This seminar will examine current (to include world events that may arise during the course) and historical applications of international law as it relates to the use of force. It focuses on jus ad bellum as opposed to jus in bello, although there will be some overlap. While of obvious interest to those considering government (to include military) and nongovernmental organization service, the course aims to provide a general background and context useful to a wide variety of law practices, particular those involving global business endeavors which may be impacted by international security issues. Students will consider the creative possibilities and practical limitations of international law for regulating the use of force in a variety of situations, especially during periods of putative peace. Case studies curren t news events - will be examined in conjunction with the issues covered. The seminar will analyze what constitutes "force" and "armed attack" under international law, and will survey such topics as self-defense, humanitarian intervention, the law of rescue, and the legal aspects of international counter-piracy and counterterrorism operations. The characteristics of use of force in space and cyberspace also will be discussed, as will be the use of drones and autonomous weapons systems. In addition, the lawfulness of nuclear weaponry, particularly as a deterrent, will be assessed. Students will be encouraged to relate legal and interdisciplinary sources in order to better understand the multi-faceted interaction between law and the use of force. There is no examination for this course (which will only be offered in the fall) but a 20-page paper (constituting 65% of the grade) is required on a topic chosen by the student and approved by the instructor. Students desiring to use the course paper to fulfill Upper-Level and possibly other writing requirement must obtain instructor approval and produce a paper at least 30 pages in length. The remainder of the grade (35%) is based on the quality and frequency of class participation. Students should be aware that this course may include discussion and visual depictions (still and video) of armed conflict and other acts of extreme violence. This course will utilize a course pack. It is anticipated that during the fall of 2017, there will be no class on Tuesday, September 5th, and a make-up class on Friday, September 22nd.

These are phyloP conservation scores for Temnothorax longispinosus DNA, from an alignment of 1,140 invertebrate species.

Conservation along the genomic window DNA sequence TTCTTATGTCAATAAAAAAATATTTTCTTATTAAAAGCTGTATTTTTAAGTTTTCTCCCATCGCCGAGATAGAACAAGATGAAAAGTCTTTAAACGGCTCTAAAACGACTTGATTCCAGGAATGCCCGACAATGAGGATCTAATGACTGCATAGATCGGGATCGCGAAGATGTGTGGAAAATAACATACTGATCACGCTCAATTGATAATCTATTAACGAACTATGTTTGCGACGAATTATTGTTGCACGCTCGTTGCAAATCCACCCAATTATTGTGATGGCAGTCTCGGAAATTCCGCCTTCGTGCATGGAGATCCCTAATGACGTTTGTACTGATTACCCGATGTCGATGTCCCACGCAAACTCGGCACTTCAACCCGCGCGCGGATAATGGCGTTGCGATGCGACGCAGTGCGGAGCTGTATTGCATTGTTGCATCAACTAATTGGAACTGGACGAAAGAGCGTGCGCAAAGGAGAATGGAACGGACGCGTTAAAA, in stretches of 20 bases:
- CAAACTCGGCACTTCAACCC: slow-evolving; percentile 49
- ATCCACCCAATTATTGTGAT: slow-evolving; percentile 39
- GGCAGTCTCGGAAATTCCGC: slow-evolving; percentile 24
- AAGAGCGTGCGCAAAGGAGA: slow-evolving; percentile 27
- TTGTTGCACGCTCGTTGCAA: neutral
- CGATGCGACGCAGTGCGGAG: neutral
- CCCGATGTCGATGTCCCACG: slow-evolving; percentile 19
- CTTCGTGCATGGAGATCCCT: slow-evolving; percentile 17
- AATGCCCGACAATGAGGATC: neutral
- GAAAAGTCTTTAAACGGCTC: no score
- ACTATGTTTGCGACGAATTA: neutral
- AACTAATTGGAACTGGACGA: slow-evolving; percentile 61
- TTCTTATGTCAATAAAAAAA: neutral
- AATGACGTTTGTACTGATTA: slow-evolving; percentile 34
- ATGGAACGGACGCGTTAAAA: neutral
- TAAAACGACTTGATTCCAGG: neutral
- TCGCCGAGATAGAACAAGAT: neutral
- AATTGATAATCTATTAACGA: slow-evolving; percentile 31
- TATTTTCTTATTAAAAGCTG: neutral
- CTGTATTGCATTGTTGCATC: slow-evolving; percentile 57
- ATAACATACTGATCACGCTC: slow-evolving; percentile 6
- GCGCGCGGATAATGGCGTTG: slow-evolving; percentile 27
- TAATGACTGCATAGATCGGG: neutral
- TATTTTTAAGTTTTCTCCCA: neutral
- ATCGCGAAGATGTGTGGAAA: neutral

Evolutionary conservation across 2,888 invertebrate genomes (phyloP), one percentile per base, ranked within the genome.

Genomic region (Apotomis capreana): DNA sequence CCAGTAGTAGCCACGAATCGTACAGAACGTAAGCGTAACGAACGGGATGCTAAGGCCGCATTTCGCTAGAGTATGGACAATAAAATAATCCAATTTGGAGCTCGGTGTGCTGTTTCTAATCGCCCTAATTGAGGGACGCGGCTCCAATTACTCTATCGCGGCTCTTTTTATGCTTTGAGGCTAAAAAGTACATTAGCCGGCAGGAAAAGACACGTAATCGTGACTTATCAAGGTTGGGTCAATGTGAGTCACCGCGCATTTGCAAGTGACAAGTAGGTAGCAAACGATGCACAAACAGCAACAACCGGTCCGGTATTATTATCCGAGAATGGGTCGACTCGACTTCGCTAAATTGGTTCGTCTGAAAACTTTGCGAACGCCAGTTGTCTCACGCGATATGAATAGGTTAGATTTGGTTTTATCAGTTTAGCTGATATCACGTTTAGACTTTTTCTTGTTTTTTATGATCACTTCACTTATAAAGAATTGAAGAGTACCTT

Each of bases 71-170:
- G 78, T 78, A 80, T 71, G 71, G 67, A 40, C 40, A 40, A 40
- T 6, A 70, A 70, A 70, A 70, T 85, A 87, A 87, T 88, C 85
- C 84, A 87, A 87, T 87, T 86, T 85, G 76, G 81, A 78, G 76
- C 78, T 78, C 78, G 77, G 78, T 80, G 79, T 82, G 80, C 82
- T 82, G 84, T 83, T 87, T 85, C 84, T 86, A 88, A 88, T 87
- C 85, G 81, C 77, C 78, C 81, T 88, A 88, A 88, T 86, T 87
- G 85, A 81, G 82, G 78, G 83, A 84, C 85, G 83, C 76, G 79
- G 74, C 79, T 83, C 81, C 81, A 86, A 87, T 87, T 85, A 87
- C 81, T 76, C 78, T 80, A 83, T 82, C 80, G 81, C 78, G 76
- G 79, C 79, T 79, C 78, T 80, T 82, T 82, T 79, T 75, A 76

|Course Number||Course Credits||Evaluation Method||Instructor||Meeting Day/Times||Room|
Research and/or analytical paper(s), 10-15 pages
|Charles J. Dunlap, Jr.|
|Sakai site: https://sakai.duke.edu/portal/site/LAW.227.01.F17|
|Email list: LAW.227.01.F17@sakai.duke.edu|
|Course Areas of Practice|